Keynote notes from Day 1 of OpenPOWER Summit NA (and introducing the Condor)

UPDATE: An even bigger announcement from Day 2!

I'm still catching up on everything since I have to do this after $DAYJOB, but the big news from the OpenPOWER Summit keynote among all the great vendors and technology announcements (Day 1) was the last of the POWER9s and the next Raptor system.

Although there were many great pieces in the keynote, the IBM Power roadmap is of course of significant interest. The big one was a subtle but significant change in announced specs. Although one more generation of POWER9 is planned before POWER10, compare this slide to what we posted last year:

For the (now) 2020 "Advanced I/O" POWER9, there's still the same number of PCIe lanes, same signaling speed, same CAPI, NVLink and OpenCAPI 4.0 options. But memory bandwidth went from 350 GB/s to 650.

This whopping difference appears to be from OpenCAPI agnostic buffered memory, implemented as OMI, the Open Memory Interface. For POWER8 IBM introduced Centaur, a way of getting around the inherent limitations of running DDRRAM on a large number of channels by creating an intermediate controller. Instead of driving the RAM directly (as in POWER9 scale-out CPUs like the Sforzas in our Talos II systems), Centaur accepts high-level read and write commands from the CPU(s) and abstracts away the details of getting it to and from the actual DIMMs, including reordering requests and caching them as needed. Each differential memory interface channel on the CPU has its own Centaur which in the current implementation offers four DDR4 memory channels, giving a single CPU up to eight buffered channels to memory and effectively 32 channels to the underlying DDR4. Centaur is also supported on POWER9 scale-up so that people's investment in RAM won't go to waste, but a complex chip like that adds various board engineering constraints, which is why POWER9 scale-out with direct memory attachment was also offered as an option for systems that didn't quite need all Centaur had to offer. (Scale-out's emphasis on PCIe lanes also makes a difference in that market segment, too.)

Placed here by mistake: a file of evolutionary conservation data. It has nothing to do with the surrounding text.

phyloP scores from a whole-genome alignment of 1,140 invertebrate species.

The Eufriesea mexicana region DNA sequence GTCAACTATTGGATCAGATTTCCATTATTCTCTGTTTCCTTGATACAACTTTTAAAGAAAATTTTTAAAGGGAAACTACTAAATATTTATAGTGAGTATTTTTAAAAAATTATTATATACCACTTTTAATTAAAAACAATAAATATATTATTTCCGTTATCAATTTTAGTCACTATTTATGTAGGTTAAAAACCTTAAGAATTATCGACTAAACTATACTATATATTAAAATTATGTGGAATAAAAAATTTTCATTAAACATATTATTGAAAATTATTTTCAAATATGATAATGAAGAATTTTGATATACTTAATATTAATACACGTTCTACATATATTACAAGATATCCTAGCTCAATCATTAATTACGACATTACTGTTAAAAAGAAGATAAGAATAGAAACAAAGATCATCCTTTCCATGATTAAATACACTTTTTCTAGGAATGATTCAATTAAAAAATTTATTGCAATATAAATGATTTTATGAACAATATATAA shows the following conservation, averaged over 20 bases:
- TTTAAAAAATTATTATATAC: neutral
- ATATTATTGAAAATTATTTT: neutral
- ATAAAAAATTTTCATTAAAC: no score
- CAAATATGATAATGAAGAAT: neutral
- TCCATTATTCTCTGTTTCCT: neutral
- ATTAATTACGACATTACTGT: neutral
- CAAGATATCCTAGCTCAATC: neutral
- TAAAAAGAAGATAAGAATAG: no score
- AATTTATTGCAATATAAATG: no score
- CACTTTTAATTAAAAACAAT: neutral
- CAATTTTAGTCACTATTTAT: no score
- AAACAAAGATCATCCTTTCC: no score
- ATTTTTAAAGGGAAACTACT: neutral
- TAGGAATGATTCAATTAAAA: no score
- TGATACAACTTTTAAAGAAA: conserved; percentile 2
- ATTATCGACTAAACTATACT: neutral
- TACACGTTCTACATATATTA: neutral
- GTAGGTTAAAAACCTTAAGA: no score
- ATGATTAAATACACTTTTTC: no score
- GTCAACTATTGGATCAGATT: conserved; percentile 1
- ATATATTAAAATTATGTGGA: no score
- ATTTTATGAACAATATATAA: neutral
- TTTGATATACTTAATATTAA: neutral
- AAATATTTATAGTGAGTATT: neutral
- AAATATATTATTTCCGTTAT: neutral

The idea with OMI is striking a balance between buffering memory and directly attaching it, and AIO POWER9 will be the first CPU to support it. By being "agnostic" it has no ties to any particular underlying memory technology, meaning it can grow as new technologies emerge. OMI runs at 25Gbps per lane and with a latency of just 5ns instead of the 10ns of present-day Centaur. Best of all, it will be non-proprietary, meaning any vendor that wants to make an OMI-compliant memory system can do so and hopefully increase the economies of scale. In fact, one of them did: